An MRI-based method that can track the state and progression of a common type of genetically mutated brain cancer (lat. Carcinoma) has been developed by the researchers at UT Southwestern Medical Center. The study showed that 2HG is an excellent biomarker for tracking certain gliomas with IDH mutations and also can provide a diagnosis when neurological risk from surgery is too high. Researchers used MR spectroscopy, a method for distinguishing the chemical makeup of normal vs. mutated brain tissue, to track 2HG concentrations. The team can measure 2HG concentration and follow it during the disease course - it's stable over long periods of time when the tumor is stable, increases when the disease progresses and is an excellent marker of tumor response because it falls in response to treatment that is working.
Using MR spectroscopy, the team announced in 2012 that they could detect 2HG in the tumor with high sensitivity and specificity. This next-step study showed that 2HG can be useful in tracking the disease. This is the first non-invasive biomarker for brain cancer and represents a major advance for the field. The current imaging is not nearly as precise and takes a longer time to see results. This new method will be a much more rapid way of assessing the therapy - allowing the physician to know to stop treatments that aren't working or continue treatments that are.
Most biomarkers are in the blood, so identifying biomarkers that can be tracked without drawing blood or obtaining a tissue biopsy is particularly valuable. The technique also may serve as a model to develop other imaging biomarkers for the brain, and already is being used to learn more about the biology of glioma, the most common type of brain cancer. In terms of research, the biomarker is a 'window' into IDH-mutant glioma biology and the researchers are using it to learn more about how the tumor grows, responds to therapy, and ultimately becomes resistant to treatment.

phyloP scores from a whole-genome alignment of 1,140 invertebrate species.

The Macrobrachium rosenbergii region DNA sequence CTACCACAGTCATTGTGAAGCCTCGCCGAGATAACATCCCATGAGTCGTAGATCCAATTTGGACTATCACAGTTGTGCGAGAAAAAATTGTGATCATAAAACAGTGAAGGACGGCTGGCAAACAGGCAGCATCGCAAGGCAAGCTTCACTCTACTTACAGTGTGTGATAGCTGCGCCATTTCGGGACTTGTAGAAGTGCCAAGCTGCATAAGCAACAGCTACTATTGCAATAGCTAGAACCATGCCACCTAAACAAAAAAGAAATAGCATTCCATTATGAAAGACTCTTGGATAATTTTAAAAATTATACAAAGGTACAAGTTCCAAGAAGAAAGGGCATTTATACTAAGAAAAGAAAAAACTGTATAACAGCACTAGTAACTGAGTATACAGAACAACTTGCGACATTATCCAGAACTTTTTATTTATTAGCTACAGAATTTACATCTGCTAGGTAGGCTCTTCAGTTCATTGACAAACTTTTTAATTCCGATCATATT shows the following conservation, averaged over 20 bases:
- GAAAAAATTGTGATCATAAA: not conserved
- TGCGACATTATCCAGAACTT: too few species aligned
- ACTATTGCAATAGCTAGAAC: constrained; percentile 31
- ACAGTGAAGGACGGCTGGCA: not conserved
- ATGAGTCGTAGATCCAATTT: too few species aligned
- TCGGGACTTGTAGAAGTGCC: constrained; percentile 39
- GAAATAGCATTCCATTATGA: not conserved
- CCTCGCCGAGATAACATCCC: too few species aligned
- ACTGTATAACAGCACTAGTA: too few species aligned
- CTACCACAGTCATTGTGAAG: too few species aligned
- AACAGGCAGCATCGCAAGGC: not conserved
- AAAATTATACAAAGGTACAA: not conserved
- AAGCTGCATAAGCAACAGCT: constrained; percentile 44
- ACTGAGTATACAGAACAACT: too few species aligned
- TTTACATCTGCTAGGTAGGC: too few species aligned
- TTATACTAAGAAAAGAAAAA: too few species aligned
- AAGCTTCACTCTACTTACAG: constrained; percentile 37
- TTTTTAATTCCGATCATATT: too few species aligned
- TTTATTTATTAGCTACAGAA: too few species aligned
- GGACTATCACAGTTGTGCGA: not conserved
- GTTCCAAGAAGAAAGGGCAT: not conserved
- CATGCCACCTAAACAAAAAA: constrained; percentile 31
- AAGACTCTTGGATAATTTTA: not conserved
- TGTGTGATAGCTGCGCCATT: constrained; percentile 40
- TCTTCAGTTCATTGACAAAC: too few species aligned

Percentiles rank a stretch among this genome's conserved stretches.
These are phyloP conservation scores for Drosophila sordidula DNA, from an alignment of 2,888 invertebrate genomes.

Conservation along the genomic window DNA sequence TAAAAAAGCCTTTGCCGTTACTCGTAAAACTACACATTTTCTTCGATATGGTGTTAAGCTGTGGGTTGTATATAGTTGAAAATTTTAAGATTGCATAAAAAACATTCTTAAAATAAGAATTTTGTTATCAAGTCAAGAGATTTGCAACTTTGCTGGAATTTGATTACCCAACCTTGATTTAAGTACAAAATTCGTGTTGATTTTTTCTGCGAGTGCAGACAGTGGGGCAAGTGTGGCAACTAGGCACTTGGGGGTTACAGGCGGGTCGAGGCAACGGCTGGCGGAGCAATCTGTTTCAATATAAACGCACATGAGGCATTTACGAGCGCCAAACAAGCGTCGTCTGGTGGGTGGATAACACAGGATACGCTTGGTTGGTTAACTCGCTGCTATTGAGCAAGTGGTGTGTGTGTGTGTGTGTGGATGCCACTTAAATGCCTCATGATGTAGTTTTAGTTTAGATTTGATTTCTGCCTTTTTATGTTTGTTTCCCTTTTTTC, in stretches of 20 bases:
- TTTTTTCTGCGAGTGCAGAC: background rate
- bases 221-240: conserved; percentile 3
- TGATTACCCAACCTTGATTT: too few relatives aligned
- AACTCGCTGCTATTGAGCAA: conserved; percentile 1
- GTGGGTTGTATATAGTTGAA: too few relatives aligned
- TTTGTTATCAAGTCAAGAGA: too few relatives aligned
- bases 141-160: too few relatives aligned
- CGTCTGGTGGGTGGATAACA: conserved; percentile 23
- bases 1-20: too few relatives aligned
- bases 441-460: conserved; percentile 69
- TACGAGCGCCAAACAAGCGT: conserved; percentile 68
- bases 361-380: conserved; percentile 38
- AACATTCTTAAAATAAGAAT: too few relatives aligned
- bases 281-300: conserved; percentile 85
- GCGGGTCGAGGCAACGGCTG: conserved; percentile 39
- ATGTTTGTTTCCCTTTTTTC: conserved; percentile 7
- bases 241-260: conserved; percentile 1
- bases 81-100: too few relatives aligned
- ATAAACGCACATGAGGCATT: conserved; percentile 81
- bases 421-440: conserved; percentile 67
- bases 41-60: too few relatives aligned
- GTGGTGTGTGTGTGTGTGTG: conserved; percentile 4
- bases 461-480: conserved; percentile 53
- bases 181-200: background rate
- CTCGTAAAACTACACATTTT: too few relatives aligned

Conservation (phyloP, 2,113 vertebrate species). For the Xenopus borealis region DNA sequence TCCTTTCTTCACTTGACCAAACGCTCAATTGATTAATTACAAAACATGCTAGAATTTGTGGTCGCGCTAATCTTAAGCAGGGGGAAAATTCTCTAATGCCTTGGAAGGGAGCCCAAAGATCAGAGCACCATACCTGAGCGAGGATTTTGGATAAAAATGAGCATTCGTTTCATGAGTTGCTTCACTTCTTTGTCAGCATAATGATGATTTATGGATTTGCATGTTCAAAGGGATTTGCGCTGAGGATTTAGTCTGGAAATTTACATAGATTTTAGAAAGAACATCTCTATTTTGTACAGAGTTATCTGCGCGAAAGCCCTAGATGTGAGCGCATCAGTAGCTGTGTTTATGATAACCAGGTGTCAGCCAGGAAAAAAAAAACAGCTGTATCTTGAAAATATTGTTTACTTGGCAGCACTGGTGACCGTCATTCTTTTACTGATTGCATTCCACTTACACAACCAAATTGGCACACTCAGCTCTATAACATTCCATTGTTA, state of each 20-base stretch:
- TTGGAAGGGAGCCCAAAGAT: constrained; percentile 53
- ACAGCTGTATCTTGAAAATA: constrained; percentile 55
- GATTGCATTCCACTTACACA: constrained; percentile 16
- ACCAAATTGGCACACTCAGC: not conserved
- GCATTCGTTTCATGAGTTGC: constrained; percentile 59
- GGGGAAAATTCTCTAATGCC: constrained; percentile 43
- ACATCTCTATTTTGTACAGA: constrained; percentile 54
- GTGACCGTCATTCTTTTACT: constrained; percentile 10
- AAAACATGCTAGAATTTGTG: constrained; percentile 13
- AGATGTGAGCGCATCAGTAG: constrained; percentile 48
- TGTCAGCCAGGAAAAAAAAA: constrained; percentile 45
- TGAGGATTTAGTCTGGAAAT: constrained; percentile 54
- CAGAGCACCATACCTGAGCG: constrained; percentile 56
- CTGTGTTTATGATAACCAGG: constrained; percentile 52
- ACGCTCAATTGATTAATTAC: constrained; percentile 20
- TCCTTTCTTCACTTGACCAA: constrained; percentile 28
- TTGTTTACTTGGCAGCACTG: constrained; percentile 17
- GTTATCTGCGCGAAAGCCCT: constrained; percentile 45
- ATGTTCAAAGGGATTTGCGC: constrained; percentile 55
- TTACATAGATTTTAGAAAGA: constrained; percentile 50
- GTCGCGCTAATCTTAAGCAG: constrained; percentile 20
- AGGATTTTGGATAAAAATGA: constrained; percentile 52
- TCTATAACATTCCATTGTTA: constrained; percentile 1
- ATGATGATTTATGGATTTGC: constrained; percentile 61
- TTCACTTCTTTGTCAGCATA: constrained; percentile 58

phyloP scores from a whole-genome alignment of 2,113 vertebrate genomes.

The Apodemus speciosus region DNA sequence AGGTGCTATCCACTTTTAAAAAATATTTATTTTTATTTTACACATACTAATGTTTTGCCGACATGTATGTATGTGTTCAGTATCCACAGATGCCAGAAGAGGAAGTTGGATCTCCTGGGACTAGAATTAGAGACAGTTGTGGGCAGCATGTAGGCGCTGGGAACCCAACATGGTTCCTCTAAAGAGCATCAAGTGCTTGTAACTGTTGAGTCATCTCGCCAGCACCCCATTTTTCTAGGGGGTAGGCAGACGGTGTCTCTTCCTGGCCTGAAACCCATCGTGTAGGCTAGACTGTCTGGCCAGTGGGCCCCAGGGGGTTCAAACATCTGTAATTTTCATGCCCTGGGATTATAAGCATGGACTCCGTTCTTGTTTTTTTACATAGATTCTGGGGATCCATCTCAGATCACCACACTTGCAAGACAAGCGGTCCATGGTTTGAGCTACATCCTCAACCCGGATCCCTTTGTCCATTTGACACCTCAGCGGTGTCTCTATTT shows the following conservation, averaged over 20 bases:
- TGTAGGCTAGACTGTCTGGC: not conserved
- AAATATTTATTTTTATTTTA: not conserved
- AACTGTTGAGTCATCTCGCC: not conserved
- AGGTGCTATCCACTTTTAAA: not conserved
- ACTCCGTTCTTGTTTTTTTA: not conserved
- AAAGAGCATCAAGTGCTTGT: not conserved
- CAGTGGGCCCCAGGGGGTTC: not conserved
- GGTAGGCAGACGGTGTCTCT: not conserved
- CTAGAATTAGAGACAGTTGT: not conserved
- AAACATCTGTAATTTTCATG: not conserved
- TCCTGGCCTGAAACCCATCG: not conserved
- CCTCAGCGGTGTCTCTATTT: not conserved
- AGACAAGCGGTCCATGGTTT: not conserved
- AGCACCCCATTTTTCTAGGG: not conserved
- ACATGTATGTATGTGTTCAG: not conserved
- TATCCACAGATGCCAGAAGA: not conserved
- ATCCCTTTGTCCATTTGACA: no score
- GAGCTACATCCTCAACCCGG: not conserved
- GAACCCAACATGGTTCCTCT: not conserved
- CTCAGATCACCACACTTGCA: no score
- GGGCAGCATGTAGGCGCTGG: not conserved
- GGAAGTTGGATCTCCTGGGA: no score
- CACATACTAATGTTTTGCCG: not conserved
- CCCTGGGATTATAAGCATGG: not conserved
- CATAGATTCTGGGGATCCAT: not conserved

2HG tracking also could prove useful in diagnosing some brain tumors in which typical surgical procedures to obtain tissue samples can't be done. That may be because the tumor isn't accessible, such as near the brainstem, or when trying to get a sample could cause neurological damage. These patients are excluded from clinical trials because of the lack of available tumor tissue for diagnostic analyses.
2HG levels in these tumors can be used to make a 'presumptive' molecular diagnosis of an IDH mutation, based solely on imaging. The impact of this finding is that the patient's physician will have a clear direction for treatment, including recommending a patient for treatment in a clinical trial. This contribution may help change clinical practice in this field and demonstrates the importance of tracking an imaging biomarker.